One might have supposed that poor Sarah Stout would have been allowed to sleep in peace without having her name revived, and her sad story made famous more than a century and a half after her death. But such was not to be her fate. The opportunity of a double fling at Quakers and Tories has been too great a temptation for Lord Macaulay. It was a rightand-left shot at the game he loved
best. Accordingly, in the fifth and concluding volume of his History, in that part which we are told by the editor he had left "fairly transcribed and revised," we find four pages devoted to the case of that unhappy girl. The whole passage is so eloquent, so picturesque, so ingenious in insinuation, so daring in the misrepresentation of facts and the distortion of evidence, and affords so good an epitome of the best and the worst qualities of the author, that we give it entire.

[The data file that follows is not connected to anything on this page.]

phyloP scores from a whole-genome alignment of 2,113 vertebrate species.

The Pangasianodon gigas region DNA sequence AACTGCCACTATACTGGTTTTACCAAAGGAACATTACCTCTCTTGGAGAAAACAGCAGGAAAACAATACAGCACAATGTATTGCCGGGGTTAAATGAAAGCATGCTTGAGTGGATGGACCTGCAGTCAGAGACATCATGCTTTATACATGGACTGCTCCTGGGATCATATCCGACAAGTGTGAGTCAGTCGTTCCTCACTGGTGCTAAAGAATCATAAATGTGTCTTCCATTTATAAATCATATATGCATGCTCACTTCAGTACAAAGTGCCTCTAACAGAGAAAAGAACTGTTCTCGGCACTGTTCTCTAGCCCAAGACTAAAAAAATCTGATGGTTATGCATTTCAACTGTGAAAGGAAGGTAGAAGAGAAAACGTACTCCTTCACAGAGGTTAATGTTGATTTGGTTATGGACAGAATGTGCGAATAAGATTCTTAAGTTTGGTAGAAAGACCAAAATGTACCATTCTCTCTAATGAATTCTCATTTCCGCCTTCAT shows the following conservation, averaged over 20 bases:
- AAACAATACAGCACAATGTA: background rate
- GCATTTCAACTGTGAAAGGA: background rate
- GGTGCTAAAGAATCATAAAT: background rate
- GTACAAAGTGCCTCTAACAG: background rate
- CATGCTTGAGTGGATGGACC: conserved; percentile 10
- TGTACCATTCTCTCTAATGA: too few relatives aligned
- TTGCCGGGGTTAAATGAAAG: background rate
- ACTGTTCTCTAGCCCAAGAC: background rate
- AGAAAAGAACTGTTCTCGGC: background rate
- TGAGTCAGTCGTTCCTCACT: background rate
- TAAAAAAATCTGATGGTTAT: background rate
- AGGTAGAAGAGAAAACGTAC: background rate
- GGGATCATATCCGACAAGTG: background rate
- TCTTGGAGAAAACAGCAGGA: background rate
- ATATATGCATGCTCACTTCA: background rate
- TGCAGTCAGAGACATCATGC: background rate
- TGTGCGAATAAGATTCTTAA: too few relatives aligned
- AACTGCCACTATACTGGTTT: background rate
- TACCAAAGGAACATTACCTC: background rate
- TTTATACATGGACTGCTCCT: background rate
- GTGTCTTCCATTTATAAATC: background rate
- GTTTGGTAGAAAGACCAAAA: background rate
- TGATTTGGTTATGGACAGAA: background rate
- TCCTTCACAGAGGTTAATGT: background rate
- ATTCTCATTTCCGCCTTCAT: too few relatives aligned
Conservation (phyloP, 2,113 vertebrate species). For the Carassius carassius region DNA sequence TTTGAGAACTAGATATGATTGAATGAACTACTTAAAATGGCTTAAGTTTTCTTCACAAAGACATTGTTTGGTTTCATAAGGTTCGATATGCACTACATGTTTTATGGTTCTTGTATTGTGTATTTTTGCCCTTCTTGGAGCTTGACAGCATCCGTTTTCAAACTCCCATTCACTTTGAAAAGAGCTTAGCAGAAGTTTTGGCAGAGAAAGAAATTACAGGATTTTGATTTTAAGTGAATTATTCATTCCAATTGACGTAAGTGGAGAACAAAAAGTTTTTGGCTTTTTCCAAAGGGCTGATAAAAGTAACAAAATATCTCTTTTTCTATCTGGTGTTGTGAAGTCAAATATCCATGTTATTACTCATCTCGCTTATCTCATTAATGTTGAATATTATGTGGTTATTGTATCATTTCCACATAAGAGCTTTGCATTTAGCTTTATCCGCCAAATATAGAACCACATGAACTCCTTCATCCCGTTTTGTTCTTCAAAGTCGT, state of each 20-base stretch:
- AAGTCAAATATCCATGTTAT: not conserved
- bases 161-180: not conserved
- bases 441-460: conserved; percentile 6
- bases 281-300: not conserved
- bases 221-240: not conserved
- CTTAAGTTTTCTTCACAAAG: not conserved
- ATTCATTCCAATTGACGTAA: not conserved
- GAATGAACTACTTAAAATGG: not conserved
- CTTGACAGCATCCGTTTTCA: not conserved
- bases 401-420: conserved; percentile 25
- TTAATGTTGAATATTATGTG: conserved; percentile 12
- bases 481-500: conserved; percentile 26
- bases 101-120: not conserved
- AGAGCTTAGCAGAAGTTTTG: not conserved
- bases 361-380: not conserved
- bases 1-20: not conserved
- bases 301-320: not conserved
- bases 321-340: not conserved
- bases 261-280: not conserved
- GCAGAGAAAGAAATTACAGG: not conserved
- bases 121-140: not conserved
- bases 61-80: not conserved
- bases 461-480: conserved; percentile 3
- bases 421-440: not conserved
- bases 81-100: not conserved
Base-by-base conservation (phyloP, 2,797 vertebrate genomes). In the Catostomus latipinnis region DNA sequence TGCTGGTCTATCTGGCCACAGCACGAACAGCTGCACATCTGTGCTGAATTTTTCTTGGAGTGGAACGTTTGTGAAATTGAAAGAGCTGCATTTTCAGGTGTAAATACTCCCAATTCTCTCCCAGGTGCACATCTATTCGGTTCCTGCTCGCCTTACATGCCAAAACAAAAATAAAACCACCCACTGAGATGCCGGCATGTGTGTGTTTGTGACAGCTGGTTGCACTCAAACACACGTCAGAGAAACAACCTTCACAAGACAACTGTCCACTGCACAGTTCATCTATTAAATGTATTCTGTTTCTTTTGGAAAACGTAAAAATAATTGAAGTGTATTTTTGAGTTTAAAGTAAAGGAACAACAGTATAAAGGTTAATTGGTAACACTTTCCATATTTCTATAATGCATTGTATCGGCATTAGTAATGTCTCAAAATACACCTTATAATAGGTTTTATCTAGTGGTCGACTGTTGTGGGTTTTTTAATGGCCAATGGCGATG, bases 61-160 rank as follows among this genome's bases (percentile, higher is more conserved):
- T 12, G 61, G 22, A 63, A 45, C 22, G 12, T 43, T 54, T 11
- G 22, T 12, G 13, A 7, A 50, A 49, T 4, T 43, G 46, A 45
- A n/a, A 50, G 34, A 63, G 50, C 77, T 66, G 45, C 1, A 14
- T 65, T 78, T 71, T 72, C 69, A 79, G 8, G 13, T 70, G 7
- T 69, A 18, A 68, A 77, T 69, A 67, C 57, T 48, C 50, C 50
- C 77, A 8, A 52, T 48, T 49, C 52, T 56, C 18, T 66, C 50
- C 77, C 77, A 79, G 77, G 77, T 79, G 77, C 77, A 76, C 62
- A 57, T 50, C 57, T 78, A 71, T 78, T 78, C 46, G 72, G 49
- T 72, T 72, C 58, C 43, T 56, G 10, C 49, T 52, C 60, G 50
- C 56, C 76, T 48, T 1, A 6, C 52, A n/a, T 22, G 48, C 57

"One mournful tale, which called forth the strongest feelings of the contending factions, is still remembered as a curious part of the history of our jurisprudence, and especially of the history of our medical jurisprudence. No whig member of the Lower House, with the single exception of Montague, filled a larger space in larger space in the public eye than William Cowper. In the art of conciliating an graceful and engaging eloquence cast a audience, Cowper was pre-eminent. His spell on juries; and the Commons, even in those stormy moments when no other defender of the administration could obtain a hearing, would always listen to him. He represented Hertford, a borough in which his family had con